Though his cool portrait of BRYAN FERRY dragging on a Marlboro has been popular with many casual observers, Ashworth’s own favourites are actually of two lesser known New Romantic personalities RONNY and PETER GODWIN. The former was a French protégée of Rusty Egan who cut a striking figure androgynously suited in Anthony Price, while the latter released two singles ‘Torch Song For The Heroine’ and ‘Images of Heaven’ which featured members of ULTRAVOX.
Although never having a hit in his own right, Godwin hit paydirt when DAVID BOWIE covered ‘Criminal World’ by his previous band METRO on the ten million selling ‘Let’s Dance’ album.
A regular visitor to The Blitz Club, Ashworth was a natural choice for the eponymous debut VISAGE album cover image in 1980. Shot in the actual club itself, he had titled the photo ‘The Swing’ thanks to the dancing pose captured of Steve Strange and model Vivienne Tribbeck in front of three silhouetted jazz musicians, one of whom was the soon-to-be famous milliner Stephen Jones. The eventual artwork was actually hand tinted by Iain Gilles, so it was fabulous to see the original photo which to be honest looks better!
One of the acts most closely associated with Peter Ashworth has been SOFT CELL and he took many photographs of Marc Almond and Dave Ball during their career, as well as being an occasional drummer in Almond’s MARC & THE MAMBAS venture. The ‘Bedsitter’ image highlighted Ashworth’s use of props which in this case were a number of kitchen utensils. But the duo’s tense facial expressions can be explained by the fact that the props kept falling off the wall behind them!
‘Mavericks’ is a must see exhibition for anyone remotely interested in pop music and its visual presentation. There is also the opportunity to purchase a quality greeting card set of six iconic Peter Ashworth images which because they measure 6″ x 6″, four can fit perfectly into one of those album artwork frames available in HMV or Fopp… so guess what The Electricity Club did? ??
The Electricity Club gives its sincerest thank to Peter Ashworth
‘Mavericks’, a photographic show by Peter Ashworth runs at the Lever Gallery, 153 -157 Goswell Road, London EC1V 7HD until 20th December 2018 – entry is free and open Tuesday to Sunday or by appointment
The vast career of electronic innovator and ambient godfather BRIAN ENO has crossed genres, styles and instrumentation.
Ranging from his solo work with his use of simplistic keyboards and snake guitar to major rock productions and motivational techniques such as his famous ‘Oblique Strategies’ cards, Eno’s theories and thought processes have shaped the pop, rock and avant garde worlds.
“Anything that’s strong enough will stand up to any amount of analysis” Eno said profoundly.
While starting out in art rock with ROXY MUSIC as an EMS VCS3 wielding non-musician, a car accident in early 1975 left him temporarily immobile in a hospital bed. Ever the thinker, it allowed him to explore the possibilities of environmental music.
Inadvertently, he had discovered the sub-genre of ambient. One of his best known early compositions of this type was the short instrumental title track of his 1975 opus ‘Another Green World’ which combined voxless and vocalled tracks in equal measures; the track later became the opening title theme to the BBC2 arts programme ‘Arena’. He focussed on this wordless aesthetic, producing acknowledged ambient classics such as ‘Music for Airports’, ‘Thursday Afternoon’ and ‘Neroli’. His recent album ‘Lux’ on Warp Records continued this quality tradition.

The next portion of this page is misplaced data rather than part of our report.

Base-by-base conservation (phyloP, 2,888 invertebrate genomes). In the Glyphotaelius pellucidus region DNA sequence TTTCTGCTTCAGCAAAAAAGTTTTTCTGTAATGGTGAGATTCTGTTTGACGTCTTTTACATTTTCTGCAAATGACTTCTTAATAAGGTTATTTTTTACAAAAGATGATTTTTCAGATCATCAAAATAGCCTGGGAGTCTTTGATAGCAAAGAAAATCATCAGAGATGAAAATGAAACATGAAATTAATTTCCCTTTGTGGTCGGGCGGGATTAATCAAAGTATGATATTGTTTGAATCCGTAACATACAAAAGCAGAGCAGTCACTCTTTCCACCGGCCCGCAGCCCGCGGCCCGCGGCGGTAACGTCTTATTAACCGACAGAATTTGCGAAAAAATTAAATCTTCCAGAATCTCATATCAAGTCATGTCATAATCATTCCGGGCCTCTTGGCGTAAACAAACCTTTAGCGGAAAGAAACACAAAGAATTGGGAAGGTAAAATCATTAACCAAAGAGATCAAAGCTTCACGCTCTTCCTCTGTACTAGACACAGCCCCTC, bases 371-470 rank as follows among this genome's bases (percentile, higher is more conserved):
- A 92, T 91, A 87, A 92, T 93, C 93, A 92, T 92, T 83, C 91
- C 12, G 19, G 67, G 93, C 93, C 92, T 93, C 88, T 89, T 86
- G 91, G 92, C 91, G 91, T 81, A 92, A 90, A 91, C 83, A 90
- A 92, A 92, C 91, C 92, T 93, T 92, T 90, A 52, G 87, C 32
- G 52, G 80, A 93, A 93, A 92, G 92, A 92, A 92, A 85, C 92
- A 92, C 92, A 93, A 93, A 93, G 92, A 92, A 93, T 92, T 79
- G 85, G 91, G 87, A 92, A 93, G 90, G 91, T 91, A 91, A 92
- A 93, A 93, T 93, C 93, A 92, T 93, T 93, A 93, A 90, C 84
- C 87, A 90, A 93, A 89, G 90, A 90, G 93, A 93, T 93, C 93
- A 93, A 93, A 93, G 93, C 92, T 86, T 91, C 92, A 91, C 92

Following his acclaimed solo album ‘Before & After Science’ in 1977, he largely steered clear of conventional vocal led material until 2005’s excellent ‘Another Day On Earth’. However, he maintained a presence within the pop and rock sphere as a producer with ULTRAVOX! and later acts such as DEVO, TALKING HEADS, U2 and JAMES.
“Being a record producer is the best form of cowardice. Producers often get praised but they have to do a really bad job for anyone to criticise them” he said of his occasionally hands-off approach, “The way I work is to try to find out what isn’t being done that ought to be done. Sometimes that means somebody ought to make the tea. Sometimes it means somebody ought to re-write the whole bloody song”. Such is Eno’s magic, he even managed to steer COLDPLAY into making their most bearable track ‘Viva La Vida’!
Eno’s influence in the studio has been significant, even when not actually behind the desk.
While often miscredited as the producer of DAVID BOWIE’s Berlin trilogy ‘Low’, ‘Heroes’ and ‘Lodger’, he was paramount in directing Bowie’s train of thought towards a new school of pretension beyond conventional rock ’n’ roll.
The result was half instrumental tracks such as ‘Sound & Vision’ and doomy neo-classical electronic pieces such as ‘Sense Of Doubt’, while both the ‘Low’ and ‘Heroes’ albums were conceptualised into vocal and instrumental sides.
Other Eno collaborators have included HARMONIA, LARAAJI, ICEHOUSE, JOHN CALE, JAH WOBBLE, SUEDE, LEO ABRAHAMS, JON HOPKINS and KARL HYDE among many. Scouse pranksters HALF MAN HALF BISCUIT even sent up this artistic rite of passage in a song called ‘Eno Collaboration’. Eno’s catalogue is far too extensive to summarise in a short synopsis.
So what material would serve as an introduction to his varied career as a recording artist, producer, remixer and collaborative muse? Here are eighteen affectionately chosen examples from The Electricity Club.
As with all of TEC’s previous Beginner’s Guides, the list is not definitive, presented in chronological order and limited to one track per moniker, project or artist. The intention is to act as an oblique strategy to inspire further investigation…
ROXY MUSIC Ladytron (1972)
‘Ladytron’ was a gloriously arty adventure; the inclusion of otherworldly sonic manipulations on Andy MacKay’s oboe and sax alongside Eno’s striking VCS3 sourced electronics signalled a futuristic vision that was later to reveal itself in the New Romantic scene. But Eno’s tenure in ROXY MUSIC wasn’t to last; tensions had been running high at Roxy gigs.Following Roxy’s second album ‘For Your Pleasure’, Eno was gone!